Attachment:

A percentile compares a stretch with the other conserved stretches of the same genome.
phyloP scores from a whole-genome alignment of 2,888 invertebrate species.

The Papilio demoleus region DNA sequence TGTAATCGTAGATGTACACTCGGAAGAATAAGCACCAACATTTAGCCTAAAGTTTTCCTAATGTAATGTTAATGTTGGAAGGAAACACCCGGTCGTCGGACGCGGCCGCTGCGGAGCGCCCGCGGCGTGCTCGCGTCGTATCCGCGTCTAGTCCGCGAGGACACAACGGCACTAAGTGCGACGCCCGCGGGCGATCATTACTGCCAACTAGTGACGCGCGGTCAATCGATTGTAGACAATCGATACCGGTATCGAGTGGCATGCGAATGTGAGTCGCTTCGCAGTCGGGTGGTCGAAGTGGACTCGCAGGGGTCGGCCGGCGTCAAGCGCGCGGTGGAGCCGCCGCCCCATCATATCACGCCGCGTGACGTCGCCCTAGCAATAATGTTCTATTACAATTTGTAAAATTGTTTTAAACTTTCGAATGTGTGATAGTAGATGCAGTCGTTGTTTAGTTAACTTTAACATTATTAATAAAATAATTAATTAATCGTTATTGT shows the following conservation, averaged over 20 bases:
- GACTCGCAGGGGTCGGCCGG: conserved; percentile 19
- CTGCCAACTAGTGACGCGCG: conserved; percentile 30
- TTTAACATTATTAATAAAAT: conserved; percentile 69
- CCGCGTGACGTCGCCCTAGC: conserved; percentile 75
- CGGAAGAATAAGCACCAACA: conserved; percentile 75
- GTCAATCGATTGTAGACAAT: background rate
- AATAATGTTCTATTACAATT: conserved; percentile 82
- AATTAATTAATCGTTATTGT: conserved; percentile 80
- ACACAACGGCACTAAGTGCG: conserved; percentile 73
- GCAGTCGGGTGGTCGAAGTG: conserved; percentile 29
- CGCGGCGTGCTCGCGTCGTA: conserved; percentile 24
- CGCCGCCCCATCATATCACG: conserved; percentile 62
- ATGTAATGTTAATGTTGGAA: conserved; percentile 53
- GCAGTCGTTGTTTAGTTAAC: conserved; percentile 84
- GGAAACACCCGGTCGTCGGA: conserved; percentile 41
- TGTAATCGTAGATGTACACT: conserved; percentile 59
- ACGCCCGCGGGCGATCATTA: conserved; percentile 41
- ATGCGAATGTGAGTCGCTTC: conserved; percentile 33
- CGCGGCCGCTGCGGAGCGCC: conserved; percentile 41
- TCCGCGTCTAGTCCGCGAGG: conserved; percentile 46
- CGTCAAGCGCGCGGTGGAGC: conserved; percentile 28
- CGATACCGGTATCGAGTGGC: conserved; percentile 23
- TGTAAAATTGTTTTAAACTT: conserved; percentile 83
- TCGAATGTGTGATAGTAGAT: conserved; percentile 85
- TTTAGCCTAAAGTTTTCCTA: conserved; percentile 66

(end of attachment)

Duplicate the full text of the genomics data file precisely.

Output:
A percentile compares a stretch with the other conserved stretches of the same genome.
phyloP scores from a whole-genome alignment of 2,888 invertebrate species.

The Papilio demoleus region DNA sequence TGTAATCGTAGATGTACACTCGGAAGAATAAGCACCAACATTTAGCCTAAAGTTTTCCTAATGTAATGTTAATGTTGGAAGGAAACACCCGGTCGTCGGACGCGGCCGCTGCGGAGCGCCCGCGGCGTGCTCGCGTCGTATCCGCGTCTAGTCCGCGAGGACACAACGGCACTAAGTGCGACGCCCGCGGGCGATCATTACTGCCAACTAGTGACGCGCGGTCAATCGATTGTAGACAATCGATACCGGTATCGAGTGGCATGCGAATGTGAGTCGCTTCGCAGTCGGGTGGTCGAAGTGGACTCGCAGGGGTCGGCCGGCGTCAAGCGCGCGGTGGAGCCGCCGCCCCATCATATCACGCCGCGTGACGTCGCCCTAGCAATAATGTTCTATTACAATTTGTAAAATTGTTTTAAACTTTCGAATGTGTGATAGTAGATGCAGTCGTTGTTTAGTTAACTTTAACATTATTAATAAAATAATTAATTAATCGTTATTGT shows the following conservation, averaged over 20 bases:
- GACTCGCAGGGGTCGGCCGG: conserved; percentile 19
- CTGCCAACTAGTGACGCGCG: conserved; percentile 30
- TTTAACATTATTAATAAAAT: conserved; percentile 69
- CCGCGTGACGTCGCCCTAGC: conserved; percentile 75
- CGGAAGAATAAGCACCAACA: conserved; percentile 75
- GTCAATCGATTGTAGACAAT: background rate
- AATAATGTTCTATTACAATT: conserved; percentile 82
- AATTAATTAATCGTTATTGT: conserved; percentile 80
- ACACAACGGCACTAAGTGCG: conserved; percentile 73
- GCAGTCGGGTGGTCGAAGTG: conserved; percentile 29
- CGCGGCGTGCTCGCGTCGTA: conserved; percentile 24
- CGCCGCCCCATCATATCACG: conserved; percentile 62
- ATGTAATGTTAATGTTGGAA: conserved; percentile 53
- GCAGTCGTTGTTTAGTTAAC: conserved; percentile 84
- GGAAACACCCGGTCGTCGGA: conserved; percentile 41
- TGTAATCGTAGATGTACACT: conserved; percentile 59
- ACGCCCGCGGGCGATCATTA: conserved; percentile 41
- ATGCGAATGTGAGTCGCTTC: conserved; percentile 33
- CGCGGCCGCTGCGGAGCGCC: conserved; percentile 41
- TCCGCGTCTAGTCCGCGAGG: conserved; percentile 46
- CGTCAAGCGCGCGGTGGAGC: conserved; percentile 28
- CGATACCGGTATCGAGTGGC: conserved; percentile 23
- TGTAAAATTGTTTTAAACTT: conserved; percentile 83
- TCGAATGTGTGATAGTAGAT: conserved; percentile 85
- TTTAGCCTAAAGTTTTCCTA: conserved; percentile 66